Early Accounts of Arrack Et Al.

CANE SUGAR (1911 PDF):

A TEXT-BOOK ON THE AGRICULTURE OF THE SUGAR CANE THE MANUFACTURE OF CANE SUGAR, AND THE ANALYSIS OF SUGAR HOUSE PRODUCTS; TOGETHER WITH A CHAPTER ON THE FERMENTATION OF MOLASSES.
NOEL DEERR, SUGAR TECHNOLOGIST AT THE EXPERIMENT STATION OF THE HAWAIIAN SUGAR PLANTERS’ ASSOCIATION ; AUTHOR OP ” SUGAR AND THE SUGAR CANE.”

Here are two choice excerpts on rum making. Production processes for a few other regions are described but they aren’t so unique. The author continues the chapter will more excellent information on rum production and still operation of historical significance.

p. 562

Java.24—In Java and the East generally, a very different procedure is followed. In the first place a material known as Java or Chinese yeast is prepared from native formula. In Java, pieces of sugar cane are crushed along with certain aromatic herbs, amongst which galanga and garlic are always present, and the resulting extract made into a paste with rice meal; the paste is formed into strips, allowed to dry in the sun, and then macerated with water and lemon juice; the pulpy mass obtained after standing for three days is separated from the water and made into small balls, rolled in rice straw and allowed to dry; these balls are known as Raggi or Java yeast. In the next step rice is boiled and spread out in a layer on plantain leaves and sprinkled over with Raggi, then packed in earthenware pots and left to stand for two days, at the end of which period the rice is converted into a semi-liquid mass; this material is termed Tapej and is used to excite fermentation in molasses wash. The wash is set up at a density of 25° Balling and afterwards the process is as usual. In this proceeding the starch in the rice is converted by means of certain micro-organisms, Chlamydomucor oryzae, into sugar and then forms a suitable habitat for the reproduction of yeasts, which are probably present in the Raggi, but may find their way into the Tapej from other sources. About 100 lbs. of rice are used to pitch 1000 gallons of wash.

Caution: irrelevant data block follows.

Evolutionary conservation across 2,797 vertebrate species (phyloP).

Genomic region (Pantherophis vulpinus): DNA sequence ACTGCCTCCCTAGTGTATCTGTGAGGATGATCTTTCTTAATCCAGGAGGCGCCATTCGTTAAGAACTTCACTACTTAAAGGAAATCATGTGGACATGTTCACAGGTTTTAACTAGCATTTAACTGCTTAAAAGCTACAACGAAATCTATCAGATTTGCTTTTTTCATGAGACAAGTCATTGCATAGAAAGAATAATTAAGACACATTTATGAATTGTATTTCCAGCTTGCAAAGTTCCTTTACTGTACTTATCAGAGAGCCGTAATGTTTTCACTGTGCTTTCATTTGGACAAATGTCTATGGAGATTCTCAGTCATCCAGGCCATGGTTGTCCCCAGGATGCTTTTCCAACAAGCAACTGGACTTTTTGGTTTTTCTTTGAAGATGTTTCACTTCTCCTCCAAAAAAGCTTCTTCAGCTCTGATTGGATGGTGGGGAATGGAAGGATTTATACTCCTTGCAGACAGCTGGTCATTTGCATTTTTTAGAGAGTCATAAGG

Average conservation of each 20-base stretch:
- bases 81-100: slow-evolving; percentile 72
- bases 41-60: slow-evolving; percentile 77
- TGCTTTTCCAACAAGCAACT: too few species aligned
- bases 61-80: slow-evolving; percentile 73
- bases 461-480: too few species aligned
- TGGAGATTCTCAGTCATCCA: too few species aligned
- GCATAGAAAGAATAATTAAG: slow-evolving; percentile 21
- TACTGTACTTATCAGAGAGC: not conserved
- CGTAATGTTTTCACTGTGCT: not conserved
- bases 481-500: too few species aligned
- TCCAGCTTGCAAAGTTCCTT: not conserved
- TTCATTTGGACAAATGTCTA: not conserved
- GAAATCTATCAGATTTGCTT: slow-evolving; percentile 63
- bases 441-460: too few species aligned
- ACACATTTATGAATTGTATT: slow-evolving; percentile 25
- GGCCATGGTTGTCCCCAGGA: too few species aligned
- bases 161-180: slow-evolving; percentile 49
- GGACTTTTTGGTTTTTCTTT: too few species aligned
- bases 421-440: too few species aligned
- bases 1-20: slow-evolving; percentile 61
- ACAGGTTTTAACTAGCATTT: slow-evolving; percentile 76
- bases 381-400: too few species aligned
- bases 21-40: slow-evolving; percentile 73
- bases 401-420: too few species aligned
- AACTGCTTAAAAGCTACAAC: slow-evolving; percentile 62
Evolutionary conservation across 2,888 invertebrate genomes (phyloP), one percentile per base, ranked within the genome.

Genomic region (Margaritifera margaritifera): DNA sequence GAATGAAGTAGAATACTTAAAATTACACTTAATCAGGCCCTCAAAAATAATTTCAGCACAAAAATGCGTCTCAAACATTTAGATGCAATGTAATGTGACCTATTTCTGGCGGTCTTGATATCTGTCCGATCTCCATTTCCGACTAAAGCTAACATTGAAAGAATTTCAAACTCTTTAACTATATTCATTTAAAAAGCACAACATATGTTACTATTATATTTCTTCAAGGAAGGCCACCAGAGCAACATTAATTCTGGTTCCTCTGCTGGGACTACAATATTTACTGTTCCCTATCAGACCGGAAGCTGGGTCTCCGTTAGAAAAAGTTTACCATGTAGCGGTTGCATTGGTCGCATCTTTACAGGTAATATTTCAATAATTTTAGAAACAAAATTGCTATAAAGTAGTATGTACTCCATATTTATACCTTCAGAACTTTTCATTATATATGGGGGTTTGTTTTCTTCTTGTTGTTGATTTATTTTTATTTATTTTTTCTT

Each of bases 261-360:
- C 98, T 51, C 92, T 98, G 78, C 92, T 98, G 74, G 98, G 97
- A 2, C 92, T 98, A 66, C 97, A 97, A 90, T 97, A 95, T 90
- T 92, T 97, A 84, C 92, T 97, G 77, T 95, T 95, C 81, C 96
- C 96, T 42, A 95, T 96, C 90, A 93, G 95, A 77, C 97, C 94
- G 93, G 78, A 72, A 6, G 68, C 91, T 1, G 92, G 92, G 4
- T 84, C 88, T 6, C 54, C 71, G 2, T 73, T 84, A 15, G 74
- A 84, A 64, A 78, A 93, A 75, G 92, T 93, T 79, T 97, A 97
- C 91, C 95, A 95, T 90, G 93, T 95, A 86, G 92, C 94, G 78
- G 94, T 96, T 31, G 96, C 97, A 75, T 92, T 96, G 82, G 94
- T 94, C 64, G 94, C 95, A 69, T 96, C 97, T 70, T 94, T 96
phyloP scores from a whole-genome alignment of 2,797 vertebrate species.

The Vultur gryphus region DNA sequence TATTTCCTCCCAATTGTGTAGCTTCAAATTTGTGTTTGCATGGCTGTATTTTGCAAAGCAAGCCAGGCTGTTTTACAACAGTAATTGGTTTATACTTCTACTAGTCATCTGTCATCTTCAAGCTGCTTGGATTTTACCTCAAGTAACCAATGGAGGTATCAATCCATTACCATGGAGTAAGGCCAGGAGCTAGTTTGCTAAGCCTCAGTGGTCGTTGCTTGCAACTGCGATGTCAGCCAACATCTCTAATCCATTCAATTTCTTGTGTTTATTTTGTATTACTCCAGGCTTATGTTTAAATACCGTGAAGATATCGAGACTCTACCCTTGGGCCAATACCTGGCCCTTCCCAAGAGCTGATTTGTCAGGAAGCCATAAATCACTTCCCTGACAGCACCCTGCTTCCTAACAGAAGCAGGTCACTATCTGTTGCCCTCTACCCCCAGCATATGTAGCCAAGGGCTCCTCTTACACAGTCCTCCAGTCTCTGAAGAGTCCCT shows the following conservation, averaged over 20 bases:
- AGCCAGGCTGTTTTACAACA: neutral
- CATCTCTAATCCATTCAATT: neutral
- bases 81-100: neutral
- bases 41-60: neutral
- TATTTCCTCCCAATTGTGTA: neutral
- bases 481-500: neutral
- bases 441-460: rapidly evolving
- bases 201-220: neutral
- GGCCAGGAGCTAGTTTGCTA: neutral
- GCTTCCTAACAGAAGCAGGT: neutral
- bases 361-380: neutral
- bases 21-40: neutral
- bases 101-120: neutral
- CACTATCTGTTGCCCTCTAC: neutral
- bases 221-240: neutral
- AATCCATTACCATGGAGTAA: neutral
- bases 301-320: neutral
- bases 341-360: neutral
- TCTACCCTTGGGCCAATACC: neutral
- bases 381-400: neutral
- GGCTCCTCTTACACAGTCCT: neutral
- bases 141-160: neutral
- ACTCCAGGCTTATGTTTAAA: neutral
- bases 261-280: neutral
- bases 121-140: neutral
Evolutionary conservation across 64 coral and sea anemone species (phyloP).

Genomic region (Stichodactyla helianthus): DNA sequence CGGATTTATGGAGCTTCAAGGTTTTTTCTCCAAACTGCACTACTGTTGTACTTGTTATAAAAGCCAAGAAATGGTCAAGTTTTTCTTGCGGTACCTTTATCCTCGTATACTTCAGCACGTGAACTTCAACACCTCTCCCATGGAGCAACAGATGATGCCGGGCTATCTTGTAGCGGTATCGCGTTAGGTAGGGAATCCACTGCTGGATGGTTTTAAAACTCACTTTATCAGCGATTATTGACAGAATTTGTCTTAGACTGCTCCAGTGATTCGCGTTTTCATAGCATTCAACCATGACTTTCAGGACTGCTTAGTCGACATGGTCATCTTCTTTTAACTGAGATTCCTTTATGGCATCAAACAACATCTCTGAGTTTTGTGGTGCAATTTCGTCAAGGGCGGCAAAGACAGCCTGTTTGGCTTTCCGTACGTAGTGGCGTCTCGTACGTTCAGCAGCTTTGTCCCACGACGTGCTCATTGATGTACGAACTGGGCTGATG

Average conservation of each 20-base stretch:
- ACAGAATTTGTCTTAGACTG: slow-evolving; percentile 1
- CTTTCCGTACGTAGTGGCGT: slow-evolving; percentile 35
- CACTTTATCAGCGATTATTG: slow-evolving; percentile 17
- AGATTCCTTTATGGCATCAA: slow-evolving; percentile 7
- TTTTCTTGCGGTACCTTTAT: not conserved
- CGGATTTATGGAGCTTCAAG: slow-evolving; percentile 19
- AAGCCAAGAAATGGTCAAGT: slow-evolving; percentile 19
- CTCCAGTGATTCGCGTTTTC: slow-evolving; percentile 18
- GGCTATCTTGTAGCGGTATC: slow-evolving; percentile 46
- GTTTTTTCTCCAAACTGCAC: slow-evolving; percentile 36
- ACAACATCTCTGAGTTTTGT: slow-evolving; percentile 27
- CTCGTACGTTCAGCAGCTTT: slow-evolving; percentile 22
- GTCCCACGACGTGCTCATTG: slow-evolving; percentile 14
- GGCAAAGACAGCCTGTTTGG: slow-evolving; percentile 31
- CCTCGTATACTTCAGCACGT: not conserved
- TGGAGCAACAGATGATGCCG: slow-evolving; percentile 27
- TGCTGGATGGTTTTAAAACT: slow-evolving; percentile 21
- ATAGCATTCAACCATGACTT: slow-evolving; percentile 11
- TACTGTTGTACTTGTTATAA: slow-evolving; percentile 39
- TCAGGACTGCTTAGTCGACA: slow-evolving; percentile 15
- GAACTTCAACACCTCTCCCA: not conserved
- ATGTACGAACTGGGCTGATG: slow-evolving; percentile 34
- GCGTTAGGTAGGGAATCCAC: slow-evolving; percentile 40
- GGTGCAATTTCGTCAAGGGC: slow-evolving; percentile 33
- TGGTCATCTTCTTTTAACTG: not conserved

24. From Lafar’s Technical Mycology, Vol. V.

p. 563

Jamaica.—Allan25 gives the following outline of the process followed in making flavoured spirit:—”The wash is set up from skimmings, dunder, molasses, acid and flavour. Acid is made by fermenting rum cane juice which has been warmed in the coppers. To this juice is added dunder and perhaps a little skimmings. “When fermentation is about over, the fermenting liquor is pumped on to cane trash in cisterns and here it gets sour. Into these cisterns sludge settling from the fermented wash is from time to time put. This acid when fit for use smells like sour beer. Flavour is prepared by running fermented rum cane juice into cisterns outside the fermenting house along with cane trash and dunder that has been stored from a previous crop. Generally a proportion of liquid from what is called the ‘muck hole’ is also added to this cistern. The components of the ‘muck hole’ are the thicker portion of the dunder from the still, the lees from the retorts, and cane trash and other adventitious matter which from time to time finds its way into this receptacle. From this cistern the incipient flavouring material passes on to a second and third cistern filled with cane trash, and to which sludge from fermenting wash has been added. From the third cistern it is added to the wash. Skimmings are run from the boiling house into cisterns half filled with cane trash. This is allowed to remain four, five, or six days. When the skimmings are considered ripe, wash is set up with them. Fermentation lasts seven to eight days. The time which elapses between setting up the wash and distillation is from thirteen to fourteen days.”

25. W. I. B., VII., 141. (this might refer to the Wochenschrift fur Brauerei journal but I’m not positive)

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